President Vladimir Putin warned Washington that Russia was not 'a fire brigade' and could not 'rescue everything' as tension rise between the US and I
Tensions have sharply escalated between arch-rivals Washington and Tehran since US President Donald Trump withdrew last year from the Iran nuclear deal which removed sanctions in exchange for curbs on Iran’s nuclear programme.
Putin spoke to reporters after hosting US Secretary of State Mike Pompeo in the Black Sea resort of Sochi on Tuesday for the highest-level bilateral talks in nearly a year.
Russian president Vladimir Putin, pictured, said Moscow would not be able to act as ‘a fireman’ to settle a dispute between the United States and Iran over Tehran’s nuclear deal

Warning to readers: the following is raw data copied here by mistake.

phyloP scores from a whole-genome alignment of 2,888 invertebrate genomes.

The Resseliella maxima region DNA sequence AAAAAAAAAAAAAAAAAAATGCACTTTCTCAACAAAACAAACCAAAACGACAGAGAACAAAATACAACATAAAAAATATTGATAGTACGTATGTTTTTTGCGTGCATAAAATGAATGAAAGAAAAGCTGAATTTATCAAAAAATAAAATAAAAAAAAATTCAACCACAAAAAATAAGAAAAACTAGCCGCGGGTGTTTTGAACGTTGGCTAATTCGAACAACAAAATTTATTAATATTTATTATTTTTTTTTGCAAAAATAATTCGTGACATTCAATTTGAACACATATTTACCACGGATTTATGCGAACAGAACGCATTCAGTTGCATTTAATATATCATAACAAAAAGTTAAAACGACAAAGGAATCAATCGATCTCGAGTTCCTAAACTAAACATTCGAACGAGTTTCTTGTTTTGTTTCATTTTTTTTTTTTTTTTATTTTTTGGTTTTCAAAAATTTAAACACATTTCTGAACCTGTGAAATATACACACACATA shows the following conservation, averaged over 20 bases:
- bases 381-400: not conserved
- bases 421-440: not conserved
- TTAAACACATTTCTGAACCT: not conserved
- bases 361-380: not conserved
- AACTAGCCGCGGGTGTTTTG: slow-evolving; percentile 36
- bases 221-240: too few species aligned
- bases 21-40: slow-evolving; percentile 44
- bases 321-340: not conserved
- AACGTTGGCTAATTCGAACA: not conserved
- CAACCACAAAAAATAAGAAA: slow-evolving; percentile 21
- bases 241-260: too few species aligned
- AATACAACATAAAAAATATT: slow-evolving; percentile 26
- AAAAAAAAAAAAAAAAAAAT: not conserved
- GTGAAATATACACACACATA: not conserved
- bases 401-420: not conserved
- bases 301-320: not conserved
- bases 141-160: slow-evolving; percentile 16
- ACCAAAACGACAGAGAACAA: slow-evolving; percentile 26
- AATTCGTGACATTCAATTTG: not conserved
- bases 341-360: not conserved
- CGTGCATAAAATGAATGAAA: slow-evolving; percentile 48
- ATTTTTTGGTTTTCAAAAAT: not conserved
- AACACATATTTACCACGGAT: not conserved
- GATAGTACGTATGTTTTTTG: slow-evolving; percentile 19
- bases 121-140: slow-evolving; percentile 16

Mr Putin met with US Secretary of State Mike Pompeo, left, on Tuesday in Sochi, Russia
Tensions are increasing in the Gulf after the MV Al Marzoqah oil tanker under Saudi Arabian flag was attacked on May 12, 2019 outside Fujairah port in the United Arab Emirates
‘We regret that the deal is falling apart,’ Putin said following talks with Austrian President Alexander van der Bellen on Wednesday.
‘After the signing of the agreement Iran was and still is the world’s most verifiable and transparent country in this sense.’
‘Iran is fulfilling all of its obligations,’ said Putin, citing the International Atomic Energy Agency.
He urged Iran not to quit the 2015 agreement but added there was only so much Moscow could do.
‘Russia is not a fire brigade,’ Putin said.
‘We cannot rescue everything that does not fully depend on us. We’ve played our part.’
Putin also said that after Washington’s withdrawal Europe could do ‘nothing’ to salvage the deal.
Earlier Wednesday Putin’s spokesman Dmitry Peskov expressed concern that tensions over Iran escalated despite assurances from Pompeo that Washington was not seeking war.